The holidays are a time reflection and the prevailing belief is probably one that suggests that the reflection will be focused on all the good that one possesses in life. In reality the reflection probably exists more on a spectrum that ranges from happiness and good times to what is missing and what has been lost. NAMI, the National Alliance on Mental Health, even published an article talking about the prevalence of the not so pleasant end of that spectrum, which they identify as the “holiday blues,” that includes tips and tools to better manage it. 

The problem is that loneliness, when left unaddressed, can have severe consequences. Harvard University’s Study on Adult Development, is one of the longest-running studies on human happiness and health, and offers a unique lens into the lives of men over several decades.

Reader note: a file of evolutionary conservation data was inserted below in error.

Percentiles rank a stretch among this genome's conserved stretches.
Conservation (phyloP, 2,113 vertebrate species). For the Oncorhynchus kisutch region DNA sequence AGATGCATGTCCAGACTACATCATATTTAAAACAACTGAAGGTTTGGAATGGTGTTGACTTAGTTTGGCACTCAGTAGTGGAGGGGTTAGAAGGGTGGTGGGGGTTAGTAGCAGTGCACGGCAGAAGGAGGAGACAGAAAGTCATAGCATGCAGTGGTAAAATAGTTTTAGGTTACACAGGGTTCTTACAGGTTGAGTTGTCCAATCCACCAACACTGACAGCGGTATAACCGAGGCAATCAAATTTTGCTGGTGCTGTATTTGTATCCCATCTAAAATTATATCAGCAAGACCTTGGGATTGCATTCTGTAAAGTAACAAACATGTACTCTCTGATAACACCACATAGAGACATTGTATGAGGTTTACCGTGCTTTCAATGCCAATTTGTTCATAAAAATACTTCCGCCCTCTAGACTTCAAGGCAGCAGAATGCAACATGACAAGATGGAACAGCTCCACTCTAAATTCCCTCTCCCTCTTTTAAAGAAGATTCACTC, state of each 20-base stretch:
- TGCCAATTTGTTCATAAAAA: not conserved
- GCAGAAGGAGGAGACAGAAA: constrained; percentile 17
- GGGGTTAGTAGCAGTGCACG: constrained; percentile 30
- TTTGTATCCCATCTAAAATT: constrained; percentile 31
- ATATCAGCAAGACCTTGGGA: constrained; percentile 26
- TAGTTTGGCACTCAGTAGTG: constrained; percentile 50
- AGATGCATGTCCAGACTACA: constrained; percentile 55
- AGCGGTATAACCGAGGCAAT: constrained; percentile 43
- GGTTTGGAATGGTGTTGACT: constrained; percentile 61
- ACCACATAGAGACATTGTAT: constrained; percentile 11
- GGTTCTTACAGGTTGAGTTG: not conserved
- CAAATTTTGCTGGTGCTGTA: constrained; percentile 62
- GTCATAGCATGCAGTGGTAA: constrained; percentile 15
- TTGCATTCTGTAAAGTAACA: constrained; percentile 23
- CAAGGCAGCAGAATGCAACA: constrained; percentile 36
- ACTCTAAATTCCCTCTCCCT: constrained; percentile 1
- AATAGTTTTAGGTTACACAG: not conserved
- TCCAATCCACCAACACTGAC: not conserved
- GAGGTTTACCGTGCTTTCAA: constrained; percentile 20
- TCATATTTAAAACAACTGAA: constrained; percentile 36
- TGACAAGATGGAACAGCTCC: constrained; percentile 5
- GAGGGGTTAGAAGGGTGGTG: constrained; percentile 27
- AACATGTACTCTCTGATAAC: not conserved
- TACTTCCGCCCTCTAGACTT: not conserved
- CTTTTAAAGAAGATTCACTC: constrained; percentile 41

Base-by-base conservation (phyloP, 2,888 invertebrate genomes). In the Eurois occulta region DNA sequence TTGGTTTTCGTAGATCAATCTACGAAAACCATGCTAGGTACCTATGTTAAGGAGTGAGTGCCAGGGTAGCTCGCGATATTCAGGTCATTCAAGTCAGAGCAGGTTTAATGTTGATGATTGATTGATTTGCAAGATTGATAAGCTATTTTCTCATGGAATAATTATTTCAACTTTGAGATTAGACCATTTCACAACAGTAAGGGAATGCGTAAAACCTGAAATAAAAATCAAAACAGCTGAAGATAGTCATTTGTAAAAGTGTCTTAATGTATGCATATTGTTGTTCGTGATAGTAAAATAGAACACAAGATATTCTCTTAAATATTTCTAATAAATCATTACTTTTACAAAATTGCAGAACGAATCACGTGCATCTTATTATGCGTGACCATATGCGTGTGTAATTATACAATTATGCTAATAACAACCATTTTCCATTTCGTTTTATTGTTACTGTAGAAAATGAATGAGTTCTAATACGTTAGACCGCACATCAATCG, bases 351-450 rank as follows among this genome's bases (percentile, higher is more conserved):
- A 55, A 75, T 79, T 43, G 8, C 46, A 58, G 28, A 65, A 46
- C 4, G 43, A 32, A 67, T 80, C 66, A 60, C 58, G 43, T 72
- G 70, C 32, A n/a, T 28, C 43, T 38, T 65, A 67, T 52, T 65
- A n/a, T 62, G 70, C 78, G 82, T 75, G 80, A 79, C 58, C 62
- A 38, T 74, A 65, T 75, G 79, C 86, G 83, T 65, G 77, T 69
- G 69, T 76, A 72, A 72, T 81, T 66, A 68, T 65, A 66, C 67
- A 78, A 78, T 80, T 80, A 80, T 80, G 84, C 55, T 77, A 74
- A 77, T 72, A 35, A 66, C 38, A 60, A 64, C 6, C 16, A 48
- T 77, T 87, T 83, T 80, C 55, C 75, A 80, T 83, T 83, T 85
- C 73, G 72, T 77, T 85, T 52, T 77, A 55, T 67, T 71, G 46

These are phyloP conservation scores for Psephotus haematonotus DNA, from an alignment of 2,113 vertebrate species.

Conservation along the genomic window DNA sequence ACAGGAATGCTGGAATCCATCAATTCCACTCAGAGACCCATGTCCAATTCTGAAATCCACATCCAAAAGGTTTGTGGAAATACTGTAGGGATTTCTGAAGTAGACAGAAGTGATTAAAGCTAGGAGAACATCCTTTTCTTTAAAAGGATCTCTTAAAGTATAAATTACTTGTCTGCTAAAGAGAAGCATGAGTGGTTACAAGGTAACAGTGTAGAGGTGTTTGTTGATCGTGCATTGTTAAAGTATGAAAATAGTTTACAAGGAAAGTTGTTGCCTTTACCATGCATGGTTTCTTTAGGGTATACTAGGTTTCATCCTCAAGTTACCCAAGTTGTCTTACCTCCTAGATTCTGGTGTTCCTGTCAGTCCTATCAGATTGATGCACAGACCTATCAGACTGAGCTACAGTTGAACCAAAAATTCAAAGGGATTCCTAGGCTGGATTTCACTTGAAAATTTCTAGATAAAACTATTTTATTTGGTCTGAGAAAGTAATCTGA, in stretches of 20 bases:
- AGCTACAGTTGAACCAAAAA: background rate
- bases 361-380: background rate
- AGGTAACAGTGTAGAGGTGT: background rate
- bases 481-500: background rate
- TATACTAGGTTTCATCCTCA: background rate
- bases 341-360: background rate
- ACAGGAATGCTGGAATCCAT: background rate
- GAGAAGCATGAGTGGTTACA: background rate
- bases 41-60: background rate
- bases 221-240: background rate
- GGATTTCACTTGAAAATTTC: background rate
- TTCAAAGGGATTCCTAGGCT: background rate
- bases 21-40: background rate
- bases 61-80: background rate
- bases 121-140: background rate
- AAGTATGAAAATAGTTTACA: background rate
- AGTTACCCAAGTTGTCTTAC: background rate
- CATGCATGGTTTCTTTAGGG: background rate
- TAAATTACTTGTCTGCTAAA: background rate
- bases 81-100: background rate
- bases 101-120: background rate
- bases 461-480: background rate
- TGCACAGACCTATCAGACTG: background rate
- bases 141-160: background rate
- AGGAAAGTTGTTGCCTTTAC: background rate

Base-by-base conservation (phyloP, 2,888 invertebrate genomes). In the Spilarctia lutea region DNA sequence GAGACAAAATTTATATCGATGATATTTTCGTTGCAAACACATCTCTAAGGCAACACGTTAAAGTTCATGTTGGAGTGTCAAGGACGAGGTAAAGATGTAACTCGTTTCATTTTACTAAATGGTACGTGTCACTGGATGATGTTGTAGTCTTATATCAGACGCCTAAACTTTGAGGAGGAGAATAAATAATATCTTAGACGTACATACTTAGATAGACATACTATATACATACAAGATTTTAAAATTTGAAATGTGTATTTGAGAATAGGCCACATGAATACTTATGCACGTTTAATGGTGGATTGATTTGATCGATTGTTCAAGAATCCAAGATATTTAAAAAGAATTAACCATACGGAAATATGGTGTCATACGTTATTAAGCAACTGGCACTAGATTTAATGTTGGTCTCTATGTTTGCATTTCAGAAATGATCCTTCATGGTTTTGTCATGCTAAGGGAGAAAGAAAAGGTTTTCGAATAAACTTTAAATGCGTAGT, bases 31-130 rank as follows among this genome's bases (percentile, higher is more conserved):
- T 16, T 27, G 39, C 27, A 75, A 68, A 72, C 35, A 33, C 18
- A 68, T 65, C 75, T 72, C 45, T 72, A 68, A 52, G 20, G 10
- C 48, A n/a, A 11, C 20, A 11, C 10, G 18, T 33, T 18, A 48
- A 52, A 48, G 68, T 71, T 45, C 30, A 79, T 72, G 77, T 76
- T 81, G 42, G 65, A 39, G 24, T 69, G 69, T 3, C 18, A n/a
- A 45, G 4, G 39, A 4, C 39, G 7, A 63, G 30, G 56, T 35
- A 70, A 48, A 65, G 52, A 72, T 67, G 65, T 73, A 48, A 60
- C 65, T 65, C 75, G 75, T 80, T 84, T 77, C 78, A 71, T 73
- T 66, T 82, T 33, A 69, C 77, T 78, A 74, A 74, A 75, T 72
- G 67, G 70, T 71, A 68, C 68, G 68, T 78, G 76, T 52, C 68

Initiated in 1938, the study has followed the lives of hundreds of men, tracking their physical health, mental well-being, and the factors influencing their life satisfaction. Surprisingly, one recurring theme that emerges from this comprehensive study is the prevalence of loneliness among men and the negative impact it has on overall health and wellness.

What Happens When Black Men Chop It Up at a Desert Mental Health Retreat? You’d Be Surprised

The connection between loneliness and mental health issues, including depression and anxiety, is well-established. However, the link between loneliness and suicide in middle-aged men is particularly alarming. 

According to data from the Centers for Disease Control and Prevention (CDC), suicide rates have been on the rise in the United States, with Black and middle-aged men being disproportionately affected. In addition, psychologist Julianne Holt-Lunstad has found that a lack of social connection, or loneliness, can lead to similar mortality rates as obesity, living a primarily sedentary lifestyle, and even smoking 15 cigarettes a day